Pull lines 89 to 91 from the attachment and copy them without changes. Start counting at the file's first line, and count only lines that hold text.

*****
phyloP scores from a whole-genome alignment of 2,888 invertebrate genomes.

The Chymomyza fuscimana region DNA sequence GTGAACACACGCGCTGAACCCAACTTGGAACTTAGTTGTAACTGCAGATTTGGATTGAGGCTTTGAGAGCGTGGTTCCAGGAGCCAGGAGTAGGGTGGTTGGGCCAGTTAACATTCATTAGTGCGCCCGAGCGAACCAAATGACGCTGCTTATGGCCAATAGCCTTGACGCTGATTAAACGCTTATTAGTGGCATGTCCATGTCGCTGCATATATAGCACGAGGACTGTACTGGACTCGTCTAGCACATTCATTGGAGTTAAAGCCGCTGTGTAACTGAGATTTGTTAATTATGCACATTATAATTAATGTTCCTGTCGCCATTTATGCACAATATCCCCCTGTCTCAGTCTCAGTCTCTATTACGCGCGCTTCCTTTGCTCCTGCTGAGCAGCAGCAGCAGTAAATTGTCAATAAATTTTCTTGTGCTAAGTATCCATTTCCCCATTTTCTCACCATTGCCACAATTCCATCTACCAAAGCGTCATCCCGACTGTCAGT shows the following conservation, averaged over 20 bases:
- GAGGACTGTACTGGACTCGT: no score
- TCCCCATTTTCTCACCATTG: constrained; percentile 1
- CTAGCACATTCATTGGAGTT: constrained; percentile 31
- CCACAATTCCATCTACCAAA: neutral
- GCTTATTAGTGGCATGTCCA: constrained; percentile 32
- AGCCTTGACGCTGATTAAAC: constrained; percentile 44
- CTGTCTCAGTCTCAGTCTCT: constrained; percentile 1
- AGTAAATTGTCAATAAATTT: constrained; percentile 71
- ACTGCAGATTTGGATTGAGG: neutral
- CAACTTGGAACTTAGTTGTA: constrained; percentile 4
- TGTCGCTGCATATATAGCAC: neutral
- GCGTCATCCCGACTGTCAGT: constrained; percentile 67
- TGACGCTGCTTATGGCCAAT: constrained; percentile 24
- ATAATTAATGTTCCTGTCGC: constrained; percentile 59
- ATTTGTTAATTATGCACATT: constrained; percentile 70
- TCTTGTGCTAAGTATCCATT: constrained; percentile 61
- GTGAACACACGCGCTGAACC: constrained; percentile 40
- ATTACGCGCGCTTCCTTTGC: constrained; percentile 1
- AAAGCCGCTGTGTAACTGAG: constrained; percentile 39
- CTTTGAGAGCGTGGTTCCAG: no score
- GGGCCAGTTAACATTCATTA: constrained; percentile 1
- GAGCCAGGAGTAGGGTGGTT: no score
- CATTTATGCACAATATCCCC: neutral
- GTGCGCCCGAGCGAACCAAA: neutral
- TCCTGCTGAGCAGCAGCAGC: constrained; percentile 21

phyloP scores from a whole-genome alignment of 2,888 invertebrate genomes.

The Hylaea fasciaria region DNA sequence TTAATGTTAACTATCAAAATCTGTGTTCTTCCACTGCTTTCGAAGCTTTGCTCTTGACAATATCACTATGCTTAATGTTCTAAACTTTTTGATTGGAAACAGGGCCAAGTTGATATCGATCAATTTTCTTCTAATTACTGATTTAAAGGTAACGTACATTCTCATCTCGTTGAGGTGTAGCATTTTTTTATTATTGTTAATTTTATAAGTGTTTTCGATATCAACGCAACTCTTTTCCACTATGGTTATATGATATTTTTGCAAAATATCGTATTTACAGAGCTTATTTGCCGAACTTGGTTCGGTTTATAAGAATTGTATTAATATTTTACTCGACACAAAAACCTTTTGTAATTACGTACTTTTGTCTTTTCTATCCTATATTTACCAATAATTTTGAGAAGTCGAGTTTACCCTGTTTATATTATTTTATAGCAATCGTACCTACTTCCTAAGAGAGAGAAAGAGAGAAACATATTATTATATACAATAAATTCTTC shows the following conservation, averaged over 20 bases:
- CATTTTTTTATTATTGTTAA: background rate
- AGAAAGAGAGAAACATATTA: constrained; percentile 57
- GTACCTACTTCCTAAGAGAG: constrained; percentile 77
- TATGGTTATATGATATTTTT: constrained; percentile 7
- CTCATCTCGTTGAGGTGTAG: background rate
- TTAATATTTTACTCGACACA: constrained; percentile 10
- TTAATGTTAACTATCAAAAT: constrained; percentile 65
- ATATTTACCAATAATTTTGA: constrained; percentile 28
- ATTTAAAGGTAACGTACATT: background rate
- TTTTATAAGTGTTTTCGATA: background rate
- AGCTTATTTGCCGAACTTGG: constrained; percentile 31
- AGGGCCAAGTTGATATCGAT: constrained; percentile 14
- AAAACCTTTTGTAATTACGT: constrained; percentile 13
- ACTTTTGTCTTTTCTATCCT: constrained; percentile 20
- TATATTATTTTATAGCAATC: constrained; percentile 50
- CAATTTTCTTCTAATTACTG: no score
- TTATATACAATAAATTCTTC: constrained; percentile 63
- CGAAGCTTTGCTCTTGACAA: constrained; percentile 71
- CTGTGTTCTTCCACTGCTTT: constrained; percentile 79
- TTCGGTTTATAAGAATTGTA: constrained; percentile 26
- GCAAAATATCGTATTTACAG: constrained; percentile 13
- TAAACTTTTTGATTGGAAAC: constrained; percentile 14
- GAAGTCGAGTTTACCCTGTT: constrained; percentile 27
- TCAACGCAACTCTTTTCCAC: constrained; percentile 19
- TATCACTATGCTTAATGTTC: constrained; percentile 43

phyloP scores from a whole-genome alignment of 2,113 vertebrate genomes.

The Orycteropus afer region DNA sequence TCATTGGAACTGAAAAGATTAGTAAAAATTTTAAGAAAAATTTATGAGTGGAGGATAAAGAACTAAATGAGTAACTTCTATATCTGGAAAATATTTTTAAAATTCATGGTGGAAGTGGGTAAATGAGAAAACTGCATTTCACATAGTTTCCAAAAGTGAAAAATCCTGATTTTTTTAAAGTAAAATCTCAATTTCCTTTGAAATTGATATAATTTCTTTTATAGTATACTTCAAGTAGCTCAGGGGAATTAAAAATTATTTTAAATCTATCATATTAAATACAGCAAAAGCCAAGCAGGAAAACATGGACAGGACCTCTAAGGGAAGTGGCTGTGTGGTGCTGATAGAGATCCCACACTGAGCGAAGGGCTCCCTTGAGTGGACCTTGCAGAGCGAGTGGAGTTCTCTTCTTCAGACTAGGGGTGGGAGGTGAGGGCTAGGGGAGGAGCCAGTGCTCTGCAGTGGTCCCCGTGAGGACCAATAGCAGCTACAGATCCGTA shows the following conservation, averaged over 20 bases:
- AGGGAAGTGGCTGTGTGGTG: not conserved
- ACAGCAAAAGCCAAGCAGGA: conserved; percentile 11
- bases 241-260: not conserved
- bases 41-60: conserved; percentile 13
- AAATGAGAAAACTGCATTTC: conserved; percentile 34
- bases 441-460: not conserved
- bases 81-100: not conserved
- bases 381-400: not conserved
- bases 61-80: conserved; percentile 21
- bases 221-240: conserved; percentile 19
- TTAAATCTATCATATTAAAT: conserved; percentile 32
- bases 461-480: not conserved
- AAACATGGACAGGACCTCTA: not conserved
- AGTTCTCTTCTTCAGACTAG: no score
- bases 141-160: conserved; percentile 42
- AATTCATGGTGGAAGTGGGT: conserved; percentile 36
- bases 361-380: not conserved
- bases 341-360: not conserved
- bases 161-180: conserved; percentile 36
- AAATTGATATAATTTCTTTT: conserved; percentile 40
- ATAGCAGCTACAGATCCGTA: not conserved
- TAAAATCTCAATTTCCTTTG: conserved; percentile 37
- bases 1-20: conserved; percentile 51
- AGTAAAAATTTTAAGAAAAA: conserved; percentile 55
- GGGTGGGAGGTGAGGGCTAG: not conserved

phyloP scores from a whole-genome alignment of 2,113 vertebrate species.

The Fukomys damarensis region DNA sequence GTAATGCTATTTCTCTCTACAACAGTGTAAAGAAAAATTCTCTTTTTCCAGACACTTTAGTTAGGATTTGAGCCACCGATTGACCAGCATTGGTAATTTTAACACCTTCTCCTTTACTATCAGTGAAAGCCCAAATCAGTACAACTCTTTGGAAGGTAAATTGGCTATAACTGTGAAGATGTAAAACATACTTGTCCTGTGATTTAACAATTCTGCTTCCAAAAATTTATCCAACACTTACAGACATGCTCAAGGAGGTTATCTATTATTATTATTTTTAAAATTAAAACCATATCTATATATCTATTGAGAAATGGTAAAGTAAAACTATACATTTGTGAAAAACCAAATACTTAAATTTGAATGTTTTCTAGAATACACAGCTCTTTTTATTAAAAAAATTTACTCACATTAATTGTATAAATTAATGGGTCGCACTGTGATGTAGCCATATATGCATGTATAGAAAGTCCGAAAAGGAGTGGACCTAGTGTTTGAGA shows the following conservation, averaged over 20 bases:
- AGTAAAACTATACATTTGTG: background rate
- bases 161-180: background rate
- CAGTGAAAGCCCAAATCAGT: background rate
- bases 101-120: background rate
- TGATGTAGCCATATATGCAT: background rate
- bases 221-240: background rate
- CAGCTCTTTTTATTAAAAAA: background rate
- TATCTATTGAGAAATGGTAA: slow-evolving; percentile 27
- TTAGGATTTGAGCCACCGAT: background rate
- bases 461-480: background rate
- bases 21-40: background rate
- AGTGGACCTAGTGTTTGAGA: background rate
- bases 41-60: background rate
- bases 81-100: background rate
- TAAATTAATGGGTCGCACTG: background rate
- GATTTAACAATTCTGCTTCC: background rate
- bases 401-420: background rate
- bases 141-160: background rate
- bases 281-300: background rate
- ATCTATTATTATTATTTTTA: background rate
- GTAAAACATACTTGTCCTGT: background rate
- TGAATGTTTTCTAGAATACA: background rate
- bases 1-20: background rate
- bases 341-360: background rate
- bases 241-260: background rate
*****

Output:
- bases 221-240: background rate
- CAGCTCTTTTTATTAAAAAA: background rate
- TATCTATTGAGAAATGGTAA: slow-evolving; percentile 27